Foot & Ankle Pain

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Foot & Ankle Pain

Introduction

Pain around the foot and ankle is a common problem in modern shoe-wearing society. Our feet are constantly in contact with the ground, and bear our entire body weight as we rush around performing our daily tasks. Any pain or dysfunction to this region can cause a lot of problems with both livelihood and leisure.

The foot is made up of many bones arranged in arches that terminate at the toes. It is designed in such a way to allow it to adapt to the ground, and yet bear our weight. Because of its complex structure with so many moving parts, problems with a single part can cause problems with the entire foot.

The foot is attached to the body via the ankle, which is a joint formed by 3 bones, the shin and calf bones (tibia and fibula) and the talus (part of the foot). It is supported by 3 groups of ligaments, the upper group (high ankle ligaments), the outer group (lateral ligament complex) and the inner ligament (deltoid ligament). Tendons and muscles pass around the ankle, helping to move and support the foot and ankle. Of note is the large tendon attached to the heel, colloquially known as the Achilles tendon.

 

ankle and heel pain in the morning
Close up Illustrated Anatomy of Foot [1]

 

ankle and heel pain in the morning
Illustrated Anatomy of Foot [2]

What causes pain in the foot and ankle?

The causes are numerous, but broadly, they can be grouped into pain caused by injury, and those caused by non-injurious sources. Injuries around the foot and ankle are common sporting injuries, and are often also caused by accidental falls. Such injuries can result in ligament injuries or fractures around the foot and ankle region.

Examples of injuries are:

  • Sprained ankles (ligament injuries) from ‘rolling’ your ankle, during sport or due to walking on uneven terrain. This sometimes also results in cartilage injuries in the ankle joint
  • Fractured ankles can also happen with a similar mechanism as sprained ankles
  • Toe fractures, which can result from kicking objects, whether during sport or accidentally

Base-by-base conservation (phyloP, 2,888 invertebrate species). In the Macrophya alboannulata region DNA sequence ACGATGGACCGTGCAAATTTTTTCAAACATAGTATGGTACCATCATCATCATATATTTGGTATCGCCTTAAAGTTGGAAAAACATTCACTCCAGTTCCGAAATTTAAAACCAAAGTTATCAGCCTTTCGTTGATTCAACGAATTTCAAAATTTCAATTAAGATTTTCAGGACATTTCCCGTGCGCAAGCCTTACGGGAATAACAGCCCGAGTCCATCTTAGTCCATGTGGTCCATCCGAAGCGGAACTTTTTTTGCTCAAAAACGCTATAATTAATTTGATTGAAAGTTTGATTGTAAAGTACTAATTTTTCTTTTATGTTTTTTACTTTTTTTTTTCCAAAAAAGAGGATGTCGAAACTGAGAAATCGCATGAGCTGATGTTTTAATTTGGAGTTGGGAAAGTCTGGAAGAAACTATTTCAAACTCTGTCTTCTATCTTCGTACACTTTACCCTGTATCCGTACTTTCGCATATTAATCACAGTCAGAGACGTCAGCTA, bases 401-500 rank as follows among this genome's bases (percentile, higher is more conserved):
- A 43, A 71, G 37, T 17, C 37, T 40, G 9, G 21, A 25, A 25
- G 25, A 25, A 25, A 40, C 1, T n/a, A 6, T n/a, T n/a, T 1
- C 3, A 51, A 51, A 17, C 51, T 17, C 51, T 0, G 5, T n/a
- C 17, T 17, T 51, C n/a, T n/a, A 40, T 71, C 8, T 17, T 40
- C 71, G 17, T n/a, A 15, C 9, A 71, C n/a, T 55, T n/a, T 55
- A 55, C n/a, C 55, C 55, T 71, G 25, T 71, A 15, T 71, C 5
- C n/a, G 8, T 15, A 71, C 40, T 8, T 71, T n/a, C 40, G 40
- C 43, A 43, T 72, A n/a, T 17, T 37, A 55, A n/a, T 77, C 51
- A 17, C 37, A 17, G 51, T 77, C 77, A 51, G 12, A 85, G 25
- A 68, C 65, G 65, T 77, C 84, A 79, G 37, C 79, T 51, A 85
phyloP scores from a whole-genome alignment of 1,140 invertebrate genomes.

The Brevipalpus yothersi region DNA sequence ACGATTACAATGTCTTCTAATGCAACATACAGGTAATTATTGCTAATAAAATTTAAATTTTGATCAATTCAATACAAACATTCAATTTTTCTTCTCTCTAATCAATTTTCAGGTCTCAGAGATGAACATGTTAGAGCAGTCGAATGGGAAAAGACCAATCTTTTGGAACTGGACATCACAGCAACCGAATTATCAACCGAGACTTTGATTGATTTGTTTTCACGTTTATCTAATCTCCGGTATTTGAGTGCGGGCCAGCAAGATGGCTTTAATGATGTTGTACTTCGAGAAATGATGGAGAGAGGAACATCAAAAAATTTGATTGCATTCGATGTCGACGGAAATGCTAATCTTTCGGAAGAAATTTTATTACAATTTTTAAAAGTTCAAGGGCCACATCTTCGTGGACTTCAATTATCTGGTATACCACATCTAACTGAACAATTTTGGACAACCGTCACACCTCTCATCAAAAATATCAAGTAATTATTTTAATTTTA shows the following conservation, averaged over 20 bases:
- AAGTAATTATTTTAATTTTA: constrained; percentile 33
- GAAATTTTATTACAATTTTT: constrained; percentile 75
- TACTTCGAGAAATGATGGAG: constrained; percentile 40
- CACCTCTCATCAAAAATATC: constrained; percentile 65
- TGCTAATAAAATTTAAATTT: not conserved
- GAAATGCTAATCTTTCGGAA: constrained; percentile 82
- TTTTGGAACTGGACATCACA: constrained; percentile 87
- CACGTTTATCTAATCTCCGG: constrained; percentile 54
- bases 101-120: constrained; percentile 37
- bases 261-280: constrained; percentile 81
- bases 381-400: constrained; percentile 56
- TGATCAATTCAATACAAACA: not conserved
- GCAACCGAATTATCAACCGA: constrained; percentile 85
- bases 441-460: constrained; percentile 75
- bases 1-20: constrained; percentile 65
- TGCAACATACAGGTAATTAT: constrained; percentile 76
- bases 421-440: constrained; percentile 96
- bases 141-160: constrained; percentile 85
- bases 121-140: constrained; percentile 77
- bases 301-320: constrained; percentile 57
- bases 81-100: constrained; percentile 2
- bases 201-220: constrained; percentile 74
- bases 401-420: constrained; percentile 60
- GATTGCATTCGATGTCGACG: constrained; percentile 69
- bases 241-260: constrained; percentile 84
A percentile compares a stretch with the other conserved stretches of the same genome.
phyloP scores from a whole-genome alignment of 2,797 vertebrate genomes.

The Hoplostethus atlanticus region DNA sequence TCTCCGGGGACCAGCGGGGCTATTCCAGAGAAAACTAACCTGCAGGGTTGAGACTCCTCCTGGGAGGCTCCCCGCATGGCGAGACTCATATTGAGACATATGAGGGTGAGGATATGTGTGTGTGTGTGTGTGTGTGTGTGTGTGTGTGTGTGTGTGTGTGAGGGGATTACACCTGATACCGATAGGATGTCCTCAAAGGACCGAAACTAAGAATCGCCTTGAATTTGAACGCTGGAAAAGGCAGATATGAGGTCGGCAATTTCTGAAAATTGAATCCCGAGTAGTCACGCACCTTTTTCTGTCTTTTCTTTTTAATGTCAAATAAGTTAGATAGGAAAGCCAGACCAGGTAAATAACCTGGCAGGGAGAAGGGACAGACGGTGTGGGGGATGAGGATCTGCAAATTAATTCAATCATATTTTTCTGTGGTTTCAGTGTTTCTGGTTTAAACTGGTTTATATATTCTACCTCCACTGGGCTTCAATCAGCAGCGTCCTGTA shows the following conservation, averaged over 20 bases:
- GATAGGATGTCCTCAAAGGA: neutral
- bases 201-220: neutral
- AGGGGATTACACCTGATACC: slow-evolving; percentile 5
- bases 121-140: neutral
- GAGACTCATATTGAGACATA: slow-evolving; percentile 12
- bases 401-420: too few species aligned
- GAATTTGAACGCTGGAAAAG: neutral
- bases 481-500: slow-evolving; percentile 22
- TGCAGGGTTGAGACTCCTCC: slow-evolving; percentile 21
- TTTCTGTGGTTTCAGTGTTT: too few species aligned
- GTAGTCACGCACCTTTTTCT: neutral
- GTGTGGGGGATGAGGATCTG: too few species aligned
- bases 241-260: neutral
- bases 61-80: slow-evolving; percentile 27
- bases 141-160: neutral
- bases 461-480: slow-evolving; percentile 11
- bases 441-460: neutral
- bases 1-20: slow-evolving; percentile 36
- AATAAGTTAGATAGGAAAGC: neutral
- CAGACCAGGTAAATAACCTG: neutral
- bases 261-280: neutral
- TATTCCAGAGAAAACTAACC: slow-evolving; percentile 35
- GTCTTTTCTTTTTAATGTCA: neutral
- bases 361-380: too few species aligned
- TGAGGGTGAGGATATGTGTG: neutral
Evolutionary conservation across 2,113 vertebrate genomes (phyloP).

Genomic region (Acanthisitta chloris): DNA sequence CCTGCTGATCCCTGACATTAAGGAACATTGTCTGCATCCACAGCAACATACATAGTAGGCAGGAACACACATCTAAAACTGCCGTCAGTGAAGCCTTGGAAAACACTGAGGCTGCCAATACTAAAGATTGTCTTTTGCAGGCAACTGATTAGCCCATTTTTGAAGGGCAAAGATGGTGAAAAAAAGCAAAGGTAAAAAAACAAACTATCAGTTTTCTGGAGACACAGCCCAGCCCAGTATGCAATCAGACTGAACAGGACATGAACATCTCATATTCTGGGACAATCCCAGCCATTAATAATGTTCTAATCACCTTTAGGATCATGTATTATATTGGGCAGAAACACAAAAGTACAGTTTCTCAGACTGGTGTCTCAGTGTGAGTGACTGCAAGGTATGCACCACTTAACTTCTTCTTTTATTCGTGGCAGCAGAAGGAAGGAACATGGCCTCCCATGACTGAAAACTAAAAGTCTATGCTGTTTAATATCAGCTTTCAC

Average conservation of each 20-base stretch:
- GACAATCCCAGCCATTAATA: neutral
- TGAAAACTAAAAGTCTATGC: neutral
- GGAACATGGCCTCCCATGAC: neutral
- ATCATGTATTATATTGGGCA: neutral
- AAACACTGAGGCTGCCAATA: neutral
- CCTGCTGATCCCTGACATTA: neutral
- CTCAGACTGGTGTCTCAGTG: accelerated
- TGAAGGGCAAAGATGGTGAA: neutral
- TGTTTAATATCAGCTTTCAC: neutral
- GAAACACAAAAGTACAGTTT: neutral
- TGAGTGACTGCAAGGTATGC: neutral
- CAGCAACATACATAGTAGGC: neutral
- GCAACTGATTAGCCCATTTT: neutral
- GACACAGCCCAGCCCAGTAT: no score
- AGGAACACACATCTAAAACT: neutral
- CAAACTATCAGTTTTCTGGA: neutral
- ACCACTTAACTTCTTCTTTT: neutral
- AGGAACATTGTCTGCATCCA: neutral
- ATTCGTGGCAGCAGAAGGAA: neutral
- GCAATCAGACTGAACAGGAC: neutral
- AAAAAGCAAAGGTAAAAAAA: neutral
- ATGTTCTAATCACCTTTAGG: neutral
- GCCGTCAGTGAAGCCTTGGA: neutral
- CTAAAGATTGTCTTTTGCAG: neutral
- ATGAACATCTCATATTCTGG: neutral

• Fractures of the midfoot region (metatarsal and midfoot bones) can occur from falls or crushing injuries
  • Fractures of the base of the 5th metatarsal (outer part of mid foot) can also occur with twisting injuries to the foot
  • Fractures of the calcaneus (heel bone) and talus (bone that lies above the heel bone) tend to be high energy injuries sustained from falls from height

Non-injury causes of foot and ankle pain can include:

  • Hallux valgus and bunions (where the big toe bends outwards), where pain is felt over the inner part of the big toe and under the second toe
  • Tendon overuse, especially of the tendons on the inner (tibialis anterior/posterior) and outer tendons (peroneal tendons)
  • Worn out ankle joints (osteoarthritis of ankle)
  • Worn out foot joints (midfoot osteoarthritis)
  • Inflammation of the heel tendon (Achilles tendinopathy)
  • Inflammation of the tissue at the bottom of the heel (plantar fasciitis), which can cause painful first steps after rest and after prolonged walking

What other symptoms may be associated with foot pain?

Besides pain, foot and ankle problems may also be associated with the following symptoms:

  • Swelling over the affected areas
  • Stiffness of the ankle and of the toes/foot
  • Deformity, examples of which include flatfeet, hallux valgus (toe turning out) and bent toes (claw toes and hammer toes)
  • Unstable ankles, which might feel loose, and may predispose to recurrent sprains

How is foot pain diagnosed?

Your doctor will conduct a medical interview, during which he/she will ask about your symptoms and your unique requirements. Based on the information gained, he/she will perform a focused examination on the foot and ankle. He/she may also request that you take a short walk in order to observe your gait.

Based on this clinical evaluation, your doctor may recommend some plain X-ray views of the foot and ankle. An MRI scan might be offered if the information gained from the X-rays is not sufficient for a diagnosis.

What treatments are there for foot and ankle pain?

There are a variety of treatments available for foot and ankle complaints. These treatments will be tailored according to your specific condition and needs.

This may include:

  • Medications to treat and relieve pain
  • Monitored physiotherapy regimes catered to your condition
  • Injections to relieve pain arising from worn out tendons
  • Keyhole surgery for treatment of joint disorders
  • Surgery for fixation of broken bones
  • Surgery to repair or reconstruct injured ligaments and tendons
  • Surgery to treat arthritis

 

References:
[1] Foot and ankle. (2020, November 23). Retrieved January 27, 2022, from https://sportsmedalabama.com/contents/patient-education/foot-and-ankle/
[2] Michael. (2020, October 27). Foot anatomy – (find out how what is in that amazing foot of yours). Retrieved January 27, 2022, from https://www.modpodpodiatry.com.au/foot-anatomy/

 

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